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Postgrad Med. 2017 Aug;129(6):649-652. doi: 10.1080/00325481.2017.1338493. Epub 2017 Jun 9.

Chronic kidney disease as a risk factor for vestibular dysfunction.

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a Department of Otorhinolaryngology-Head and Neck Surgery, School of Medicine , Kyungpook National University Hospital , Daegu , Republic of Korea.
b Division of Nephrology, Department of Internal Medicine , Yeungnam University Hospital , Daegu , Republic of Korea.



The aim of this study was to determine whether chronic kidney disease (CKD) is associated with vestibular dysfunction in a general population.


Of the total participants, 7,799 of participants were included in this study. The data collected from the participants during the health examination included an estimated glomerular filtration rate (eGFR) and balancing test results. Mild CKD was defined as an eGFR of 60-90 mL/min/1.73 m2 or an eGFR ≥ 90 mL/min/1.73 m2 with dipstick proteinuria (≥ 1+). Moderate CKD was defined as an eGFR of 45-59 mL/min/1.73 m2. Severe CKD was defined as an eGFR of 30-44 mL/min/1.73 m2. Very severe CKD was defined as an eGFR < 30 mL/min/1.73 m2.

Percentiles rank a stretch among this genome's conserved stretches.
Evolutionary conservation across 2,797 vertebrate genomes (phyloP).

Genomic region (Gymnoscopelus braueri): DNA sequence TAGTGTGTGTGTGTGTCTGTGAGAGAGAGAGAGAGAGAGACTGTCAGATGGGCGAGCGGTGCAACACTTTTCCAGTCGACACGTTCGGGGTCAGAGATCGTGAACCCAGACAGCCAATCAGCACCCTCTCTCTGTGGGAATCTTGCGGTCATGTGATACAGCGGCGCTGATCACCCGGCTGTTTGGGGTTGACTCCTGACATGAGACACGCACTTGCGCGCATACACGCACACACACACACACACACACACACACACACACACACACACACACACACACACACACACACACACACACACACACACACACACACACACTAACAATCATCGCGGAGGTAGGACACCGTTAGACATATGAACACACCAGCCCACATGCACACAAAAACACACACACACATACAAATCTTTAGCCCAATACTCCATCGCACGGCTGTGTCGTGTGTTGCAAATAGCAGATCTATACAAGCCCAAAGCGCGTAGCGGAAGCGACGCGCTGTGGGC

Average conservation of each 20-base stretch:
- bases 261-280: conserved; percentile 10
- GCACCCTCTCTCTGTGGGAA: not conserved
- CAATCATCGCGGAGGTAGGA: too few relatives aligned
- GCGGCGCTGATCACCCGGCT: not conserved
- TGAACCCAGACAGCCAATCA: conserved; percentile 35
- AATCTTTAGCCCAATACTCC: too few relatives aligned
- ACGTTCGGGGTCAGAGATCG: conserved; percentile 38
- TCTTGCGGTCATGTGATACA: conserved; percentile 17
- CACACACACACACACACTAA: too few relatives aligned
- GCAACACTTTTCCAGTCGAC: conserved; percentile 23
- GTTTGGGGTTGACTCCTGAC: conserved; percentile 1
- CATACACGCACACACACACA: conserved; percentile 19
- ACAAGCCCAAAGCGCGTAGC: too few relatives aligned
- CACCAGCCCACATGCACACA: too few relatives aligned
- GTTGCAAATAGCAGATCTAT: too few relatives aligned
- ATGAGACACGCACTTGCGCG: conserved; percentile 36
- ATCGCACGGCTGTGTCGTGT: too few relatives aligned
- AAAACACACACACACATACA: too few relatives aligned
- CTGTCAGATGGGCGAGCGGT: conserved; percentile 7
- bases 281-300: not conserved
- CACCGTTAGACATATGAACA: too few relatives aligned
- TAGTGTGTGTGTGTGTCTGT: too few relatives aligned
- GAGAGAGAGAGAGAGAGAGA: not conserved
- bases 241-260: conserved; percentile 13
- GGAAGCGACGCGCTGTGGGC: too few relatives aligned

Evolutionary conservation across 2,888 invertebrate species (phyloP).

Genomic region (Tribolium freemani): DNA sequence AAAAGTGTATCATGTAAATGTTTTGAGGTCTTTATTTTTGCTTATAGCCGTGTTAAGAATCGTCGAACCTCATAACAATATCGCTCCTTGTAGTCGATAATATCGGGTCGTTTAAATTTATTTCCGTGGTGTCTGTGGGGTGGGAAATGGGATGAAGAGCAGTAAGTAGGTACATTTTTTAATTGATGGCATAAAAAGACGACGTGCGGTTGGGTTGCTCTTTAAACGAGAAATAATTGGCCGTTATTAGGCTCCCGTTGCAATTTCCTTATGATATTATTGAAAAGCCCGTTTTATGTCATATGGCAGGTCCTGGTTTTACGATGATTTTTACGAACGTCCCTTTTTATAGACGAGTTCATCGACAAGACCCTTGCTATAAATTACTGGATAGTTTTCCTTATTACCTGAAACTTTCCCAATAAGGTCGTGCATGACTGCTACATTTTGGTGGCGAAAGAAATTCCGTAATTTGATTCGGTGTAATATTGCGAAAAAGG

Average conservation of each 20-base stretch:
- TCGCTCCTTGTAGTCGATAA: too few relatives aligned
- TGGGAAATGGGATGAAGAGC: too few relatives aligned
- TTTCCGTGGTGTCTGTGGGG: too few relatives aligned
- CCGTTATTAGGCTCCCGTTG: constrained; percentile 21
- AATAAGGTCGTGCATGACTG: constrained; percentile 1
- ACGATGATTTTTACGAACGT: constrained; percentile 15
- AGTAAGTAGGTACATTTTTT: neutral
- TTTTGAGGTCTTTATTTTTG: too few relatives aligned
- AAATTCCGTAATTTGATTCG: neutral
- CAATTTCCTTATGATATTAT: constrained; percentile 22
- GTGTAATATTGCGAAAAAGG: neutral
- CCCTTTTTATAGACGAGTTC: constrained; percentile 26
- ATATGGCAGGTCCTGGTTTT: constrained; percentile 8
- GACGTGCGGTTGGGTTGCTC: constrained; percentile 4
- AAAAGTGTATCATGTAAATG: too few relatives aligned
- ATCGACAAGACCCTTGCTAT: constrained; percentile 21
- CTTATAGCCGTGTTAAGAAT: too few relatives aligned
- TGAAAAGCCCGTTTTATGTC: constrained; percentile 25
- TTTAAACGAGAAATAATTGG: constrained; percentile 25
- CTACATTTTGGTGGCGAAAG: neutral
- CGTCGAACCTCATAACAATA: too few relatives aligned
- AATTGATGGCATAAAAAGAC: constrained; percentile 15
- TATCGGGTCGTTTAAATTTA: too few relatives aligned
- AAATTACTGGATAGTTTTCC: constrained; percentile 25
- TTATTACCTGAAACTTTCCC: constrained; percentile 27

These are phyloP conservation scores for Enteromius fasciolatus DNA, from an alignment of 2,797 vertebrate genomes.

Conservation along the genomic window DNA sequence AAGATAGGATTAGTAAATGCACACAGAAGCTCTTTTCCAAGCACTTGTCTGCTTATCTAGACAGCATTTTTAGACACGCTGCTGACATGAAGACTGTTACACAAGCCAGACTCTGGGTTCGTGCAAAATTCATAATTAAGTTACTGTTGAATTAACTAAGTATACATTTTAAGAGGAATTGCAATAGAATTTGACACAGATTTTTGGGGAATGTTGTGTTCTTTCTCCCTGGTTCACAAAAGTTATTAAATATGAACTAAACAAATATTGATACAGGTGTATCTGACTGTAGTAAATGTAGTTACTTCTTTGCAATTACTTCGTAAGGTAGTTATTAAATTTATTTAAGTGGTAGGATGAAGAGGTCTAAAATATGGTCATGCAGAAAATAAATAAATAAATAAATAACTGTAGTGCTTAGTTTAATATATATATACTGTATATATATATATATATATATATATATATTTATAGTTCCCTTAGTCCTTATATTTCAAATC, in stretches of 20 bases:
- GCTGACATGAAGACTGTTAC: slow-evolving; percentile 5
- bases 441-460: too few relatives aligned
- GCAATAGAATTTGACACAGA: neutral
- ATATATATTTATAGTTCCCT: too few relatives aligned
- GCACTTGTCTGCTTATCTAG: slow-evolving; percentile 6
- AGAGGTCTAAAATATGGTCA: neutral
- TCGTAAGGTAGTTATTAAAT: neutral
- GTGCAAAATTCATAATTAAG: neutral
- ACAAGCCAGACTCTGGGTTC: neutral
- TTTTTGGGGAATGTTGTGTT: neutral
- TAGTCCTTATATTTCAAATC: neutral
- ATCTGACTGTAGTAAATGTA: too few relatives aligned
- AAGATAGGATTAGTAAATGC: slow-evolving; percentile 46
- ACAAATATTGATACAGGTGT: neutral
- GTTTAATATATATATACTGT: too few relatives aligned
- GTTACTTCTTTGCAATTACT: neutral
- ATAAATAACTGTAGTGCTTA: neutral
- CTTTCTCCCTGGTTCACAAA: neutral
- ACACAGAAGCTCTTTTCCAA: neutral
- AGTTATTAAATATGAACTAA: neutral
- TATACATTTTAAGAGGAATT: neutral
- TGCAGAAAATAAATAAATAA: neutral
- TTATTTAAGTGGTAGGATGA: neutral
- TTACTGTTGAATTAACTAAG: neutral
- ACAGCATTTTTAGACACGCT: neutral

The number of participants with vestibular dysfunction was 268. Univariate and multivariate linear regression analyses showed that eGFR levels were inversely associated with the presence of vestibular dysfunction. Multivariate analysis revealed that those with moderate, severe, and very severe CKD had a 1.830-, 4.496-, and 6.055-fold increased risk of vestibular dysfunction, respectively, compared to the participants without CKD.


CKD was found to be associated with vestibular dysfunction in the general population. Therefore, the participants with CKD may be closely monitored for vestibular dysfunction.


Chronic kidney disease; diabetes mellitus; estimated glomerular filtration rate; hypertension; vestibular dysfunction

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